Carol Solfanelli | Compass | DRE License # 01347033 | 415-297-7031 |
2022 Real Trends America’s Best Real Estate Professional
Top 1.5% of 1.6 Million Agents Nationwide

Why Invest in a Multi-Unit Building In SF When Investing In a Home May Make More Sense?

Recently, a client of mine asked me which is better to purchase as an investment property – a multi-unit building or a home. While they each have their pluses and minuses, buying a home as an investment property has a number of advantages over a multi-unit building. The biggest advantage is that rent increase limitations do not apply to many homes. The first question to ask is does the rent control ordinance apply to a given home; in other words, was it built before June of ‘79? “A property is subject to the rent ordinance if a Certificate of Occupancy was first issued before June 13, 1979.” See “Tenant Evictions in San Francisco” Grove, Meirson, and Klein, April 2015.

There are two main features of the Rent Control Ordinance – rent increase limitations and eviction restrictions to consider. While a home built before 1979 is subject to eviction restrictions (essentially, a renter has the unit for life unless one of the 16 exceptions to the ordinance applies, like non-payment of rent) “pursuant to the Costa-Hawkins Rental Housing Act, single family homes are not subject to rent increase limitations if the tenancy began after January 1, 1996.” See “Tenant Evictions” cited above. To put it simply, since there are no rental restrictions for most homes, you can raise the rent on a regular basis with no restrictions which is not the case with a multi-unit building built before June 13, 1979. A multi-unit building in this instance is subject to rent control, or raising the rent as authorized by the city which is typically less than 1% per year.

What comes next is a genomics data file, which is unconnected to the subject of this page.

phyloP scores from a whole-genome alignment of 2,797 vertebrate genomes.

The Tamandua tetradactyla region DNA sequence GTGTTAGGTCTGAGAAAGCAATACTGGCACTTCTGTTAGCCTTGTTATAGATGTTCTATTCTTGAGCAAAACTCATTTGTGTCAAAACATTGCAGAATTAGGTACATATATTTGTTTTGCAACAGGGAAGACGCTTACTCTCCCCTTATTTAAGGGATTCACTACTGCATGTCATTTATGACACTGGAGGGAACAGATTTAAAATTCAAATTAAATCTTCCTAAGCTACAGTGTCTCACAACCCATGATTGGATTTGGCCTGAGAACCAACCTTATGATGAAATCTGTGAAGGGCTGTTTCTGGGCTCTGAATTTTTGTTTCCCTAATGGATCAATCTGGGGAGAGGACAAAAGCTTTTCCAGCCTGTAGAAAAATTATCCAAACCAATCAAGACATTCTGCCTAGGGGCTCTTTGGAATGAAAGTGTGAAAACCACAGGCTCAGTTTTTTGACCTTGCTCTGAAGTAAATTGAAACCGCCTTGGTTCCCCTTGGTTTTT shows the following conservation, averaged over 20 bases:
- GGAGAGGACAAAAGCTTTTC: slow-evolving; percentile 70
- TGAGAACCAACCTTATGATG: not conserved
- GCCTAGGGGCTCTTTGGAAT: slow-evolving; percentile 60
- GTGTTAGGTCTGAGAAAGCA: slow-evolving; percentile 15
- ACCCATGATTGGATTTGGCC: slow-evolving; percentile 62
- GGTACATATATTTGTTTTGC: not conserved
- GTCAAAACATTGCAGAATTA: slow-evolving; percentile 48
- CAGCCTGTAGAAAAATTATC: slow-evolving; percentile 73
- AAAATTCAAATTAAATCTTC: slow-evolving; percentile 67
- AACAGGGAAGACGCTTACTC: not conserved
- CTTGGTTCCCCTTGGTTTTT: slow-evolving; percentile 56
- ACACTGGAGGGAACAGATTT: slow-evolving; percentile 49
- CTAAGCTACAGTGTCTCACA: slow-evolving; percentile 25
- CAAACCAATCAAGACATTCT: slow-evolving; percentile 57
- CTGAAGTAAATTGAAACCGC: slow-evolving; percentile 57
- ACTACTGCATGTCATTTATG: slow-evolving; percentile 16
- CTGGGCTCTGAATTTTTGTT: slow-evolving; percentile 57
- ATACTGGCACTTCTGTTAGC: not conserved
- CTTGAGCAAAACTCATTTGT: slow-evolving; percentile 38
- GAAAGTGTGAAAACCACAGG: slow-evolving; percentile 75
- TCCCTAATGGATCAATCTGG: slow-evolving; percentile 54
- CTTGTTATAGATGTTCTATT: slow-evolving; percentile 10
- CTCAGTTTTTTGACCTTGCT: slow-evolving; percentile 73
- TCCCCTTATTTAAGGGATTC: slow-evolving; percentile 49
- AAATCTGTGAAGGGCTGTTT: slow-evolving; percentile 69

Another benefit of buying a home as an investment property vs. a multi-unit building is that the interest rate on a loan for a home used as an investment is less than the interest rate on a multi-unit building used as an investment. Therefore, you spend less on your loan for a single family home than you would with a multi-unit building.

Homes in neighborhoods which are “up and coming” cost less than a multi-unit building. Clients of mine bought a 3 bedroom home in 2012 for $530,000 in Mission Terrace. It would now sell for between $900,000 and $1,000,000. They haven’t done that much to it. Obviously, timing is everything and they had excellent timing. They live there but they could have easily rented it, which rent would probably have paid for their mortgage with 20% down. With more listings coming on the market and some properties not getting offers on their “offer dates,” this may just be the time to purchase that home in an “up and coming” neighborhood as an investment property!

If you are interested in buying an investment property, don’t hesitate to give me a call.

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